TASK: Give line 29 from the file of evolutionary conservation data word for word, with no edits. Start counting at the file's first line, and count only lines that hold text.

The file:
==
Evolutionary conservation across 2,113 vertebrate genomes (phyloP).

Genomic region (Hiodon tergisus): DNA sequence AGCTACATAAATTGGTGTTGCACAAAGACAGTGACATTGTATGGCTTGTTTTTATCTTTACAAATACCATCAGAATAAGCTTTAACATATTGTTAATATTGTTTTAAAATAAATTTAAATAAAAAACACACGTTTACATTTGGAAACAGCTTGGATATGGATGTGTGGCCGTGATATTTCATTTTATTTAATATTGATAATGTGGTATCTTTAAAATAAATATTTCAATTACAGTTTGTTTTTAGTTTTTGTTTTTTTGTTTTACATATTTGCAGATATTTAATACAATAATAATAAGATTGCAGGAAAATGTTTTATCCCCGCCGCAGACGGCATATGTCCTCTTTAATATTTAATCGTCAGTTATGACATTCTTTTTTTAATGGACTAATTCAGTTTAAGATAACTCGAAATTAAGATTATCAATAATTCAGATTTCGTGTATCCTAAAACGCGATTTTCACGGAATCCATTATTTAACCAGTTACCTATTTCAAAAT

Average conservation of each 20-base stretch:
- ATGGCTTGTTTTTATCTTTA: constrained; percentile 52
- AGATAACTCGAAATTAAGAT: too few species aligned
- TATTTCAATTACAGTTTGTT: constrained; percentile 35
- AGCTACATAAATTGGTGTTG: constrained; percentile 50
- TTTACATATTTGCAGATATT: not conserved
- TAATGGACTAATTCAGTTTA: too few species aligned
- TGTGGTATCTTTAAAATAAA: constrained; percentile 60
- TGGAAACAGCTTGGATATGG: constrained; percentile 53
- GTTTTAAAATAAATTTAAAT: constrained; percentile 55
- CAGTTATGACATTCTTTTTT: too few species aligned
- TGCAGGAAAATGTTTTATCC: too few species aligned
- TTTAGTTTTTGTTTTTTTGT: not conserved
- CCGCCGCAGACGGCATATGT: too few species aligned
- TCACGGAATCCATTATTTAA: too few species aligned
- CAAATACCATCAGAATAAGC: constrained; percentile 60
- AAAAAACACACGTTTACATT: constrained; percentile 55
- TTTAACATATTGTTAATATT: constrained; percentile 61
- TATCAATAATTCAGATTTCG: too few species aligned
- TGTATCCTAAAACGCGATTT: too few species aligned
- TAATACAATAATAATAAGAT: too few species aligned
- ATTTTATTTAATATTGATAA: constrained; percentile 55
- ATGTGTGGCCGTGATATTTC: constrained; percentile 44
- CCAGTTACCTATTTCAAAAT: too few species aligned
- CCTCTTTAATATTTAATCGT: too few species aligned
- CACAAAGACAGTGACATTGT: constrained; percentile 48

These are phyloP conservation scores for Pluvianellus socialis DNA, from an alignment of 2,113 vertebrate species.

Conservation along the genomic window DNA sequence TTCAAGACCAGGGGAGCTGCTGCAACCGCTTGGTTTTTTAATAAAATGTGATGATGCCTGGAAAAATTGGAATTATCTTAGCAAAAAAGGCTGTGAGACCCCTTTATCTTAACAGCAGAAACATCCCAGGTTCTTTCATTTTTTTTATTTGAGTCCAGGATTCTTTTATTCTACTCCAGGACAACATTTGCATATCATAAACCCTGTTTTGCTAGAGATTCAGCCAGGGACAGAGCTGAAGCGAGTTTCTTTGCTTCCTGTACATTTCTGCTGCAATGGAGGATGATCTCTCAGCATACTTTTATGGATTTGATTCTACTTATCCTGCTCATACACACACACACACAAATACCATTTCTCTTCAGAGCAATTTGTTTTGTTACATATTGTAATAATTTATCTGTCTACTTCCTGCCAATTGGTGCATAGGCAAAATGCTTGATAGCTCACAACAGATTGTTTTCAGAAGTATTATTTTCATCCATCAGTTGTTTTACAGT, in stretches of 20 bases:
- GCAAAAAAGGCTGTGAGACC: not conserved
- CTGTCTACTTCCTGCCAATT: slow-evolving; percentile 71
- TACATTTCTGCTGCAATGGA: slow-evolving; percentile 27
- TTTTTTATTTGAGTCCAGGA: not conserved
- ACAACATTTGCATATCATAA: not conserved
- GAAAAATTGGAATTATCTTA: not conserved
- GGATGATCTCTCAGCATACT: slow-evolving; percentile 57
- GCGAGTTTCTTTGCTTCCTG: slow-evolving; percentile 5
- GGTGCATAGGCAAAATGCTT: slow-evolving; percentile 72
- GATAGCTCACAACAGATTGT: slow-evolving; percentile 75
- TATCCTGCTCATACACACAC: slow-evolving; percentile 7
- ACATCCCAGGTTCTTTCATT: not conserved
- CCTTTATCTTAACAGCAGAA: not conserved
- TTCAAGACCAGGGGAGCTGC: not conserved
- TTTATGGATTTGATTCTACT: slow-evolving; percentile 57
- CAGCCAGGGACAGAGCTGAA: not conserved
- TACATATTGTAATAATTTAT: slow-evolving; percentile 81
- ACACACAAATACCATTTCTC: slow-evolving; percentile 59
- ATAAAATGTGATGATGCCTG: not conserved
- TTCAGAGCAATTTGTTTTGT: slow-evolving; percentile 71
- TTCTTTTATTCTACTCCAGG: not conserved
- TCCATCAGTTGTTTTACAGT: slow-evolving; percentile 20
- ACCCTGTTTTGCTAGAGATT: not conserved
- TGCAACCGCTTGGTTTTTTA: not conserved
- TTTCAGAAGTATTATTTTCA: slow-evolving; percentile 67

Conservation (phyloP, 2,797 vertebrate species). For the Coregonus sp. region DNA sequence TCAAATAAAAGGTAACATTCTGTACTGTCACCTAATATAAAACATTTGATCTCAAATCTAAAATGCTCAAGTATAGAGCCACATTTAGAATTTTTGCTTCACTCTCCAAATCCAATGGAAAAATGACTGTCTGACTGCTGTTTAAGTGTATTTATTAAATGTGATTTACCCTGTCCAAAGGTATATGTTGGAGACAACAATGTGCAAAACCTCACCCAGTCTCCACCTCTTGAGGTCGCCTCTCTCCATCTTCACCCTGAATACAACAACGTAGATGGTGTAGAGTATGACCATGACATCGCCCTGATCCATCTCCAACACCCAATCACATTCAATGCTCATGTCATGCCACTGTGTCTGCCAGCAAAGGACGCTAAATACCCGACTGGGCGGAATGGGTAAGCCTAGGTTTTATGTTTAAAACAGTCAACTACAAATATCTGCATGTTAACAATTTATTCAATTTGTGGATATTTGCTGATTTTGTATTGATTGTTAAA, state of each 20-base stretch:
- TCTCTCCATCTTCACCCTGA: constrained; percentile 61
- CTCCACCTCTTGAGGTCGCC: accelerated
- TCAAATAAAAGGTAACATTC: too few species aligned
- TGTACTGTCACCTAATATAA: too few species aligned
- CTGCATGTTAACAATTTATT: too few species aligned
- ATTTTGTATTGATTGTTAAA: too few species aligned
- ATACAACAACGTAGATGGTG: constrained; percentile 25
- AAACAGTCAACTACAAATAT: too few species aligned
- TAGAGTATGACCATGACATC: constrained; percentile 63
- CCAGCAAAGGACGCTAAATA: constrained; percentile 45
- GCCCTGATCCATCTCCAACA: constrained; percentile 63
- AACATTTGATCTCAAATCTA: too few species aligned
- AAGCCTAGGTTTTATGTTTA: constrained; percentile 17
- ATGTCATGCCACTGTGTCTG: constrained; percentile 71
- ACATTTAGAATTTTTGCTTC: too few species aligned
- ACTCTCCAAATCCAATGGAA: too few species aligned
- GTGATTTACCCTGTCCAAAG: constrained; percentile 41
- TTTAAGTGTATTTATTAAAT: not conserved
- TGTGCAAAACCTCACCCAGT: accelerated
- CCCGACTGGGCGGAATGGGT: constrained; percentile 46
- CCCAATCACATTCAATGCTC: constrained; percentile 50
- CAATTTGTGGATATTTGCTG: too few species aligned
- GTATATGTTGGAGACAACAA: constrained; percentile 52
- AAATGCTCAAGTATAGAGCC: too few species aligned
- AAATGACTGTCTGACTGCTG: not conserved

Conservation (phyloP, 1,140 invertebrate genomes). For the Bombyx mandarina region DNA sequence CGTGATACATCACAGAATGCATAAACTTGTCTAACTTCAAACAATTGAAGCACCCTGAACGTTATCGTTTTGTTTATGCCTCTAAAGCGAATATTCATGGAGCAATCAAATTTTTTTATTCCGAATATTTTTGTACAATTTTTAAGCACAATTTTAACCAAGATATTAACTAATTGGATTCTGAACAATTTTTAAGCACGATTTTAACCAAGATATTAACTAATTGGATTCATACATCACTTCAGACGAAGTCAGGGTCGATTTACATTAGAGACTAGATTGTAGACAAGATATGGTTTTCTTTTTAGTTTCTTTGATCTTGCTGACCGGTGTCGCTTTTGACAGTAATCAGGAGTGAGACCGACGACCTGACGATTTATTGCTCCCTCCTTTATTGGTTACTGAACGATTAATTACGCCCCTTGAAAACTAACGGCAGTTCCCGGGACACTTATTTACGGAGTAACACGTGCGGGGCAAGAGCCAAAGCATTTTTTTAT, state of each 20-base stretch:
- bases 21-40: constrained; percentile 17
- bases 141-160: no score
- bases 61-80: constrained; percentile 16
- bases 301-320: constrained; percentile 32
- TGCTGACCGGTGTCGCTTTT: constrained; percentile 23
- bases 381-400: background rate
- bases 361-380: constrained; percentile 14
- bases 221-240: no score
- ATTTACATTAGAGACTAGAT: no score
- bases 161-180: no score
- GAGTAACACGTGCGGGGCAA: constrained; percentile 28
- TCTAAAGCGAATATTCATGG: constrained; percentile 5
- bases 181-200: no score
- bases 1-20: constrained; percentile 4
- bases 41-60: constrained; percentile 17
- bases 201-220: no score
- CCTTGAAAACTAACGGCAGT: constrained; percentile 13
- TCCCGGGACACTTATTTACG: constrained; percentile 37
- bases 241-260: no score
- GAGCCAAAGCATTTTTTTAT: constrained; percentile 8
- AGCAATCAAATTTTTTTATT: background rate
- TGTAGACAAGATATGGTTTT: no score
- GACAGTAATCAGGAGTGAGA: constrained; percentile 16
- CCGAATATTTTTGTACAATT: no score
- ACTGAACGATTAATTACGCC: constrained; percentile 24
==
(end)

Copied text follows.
These are phyloP conservation scores for Pluvianellus socialis DNA, from an alignment of 2,113 vertebrate species.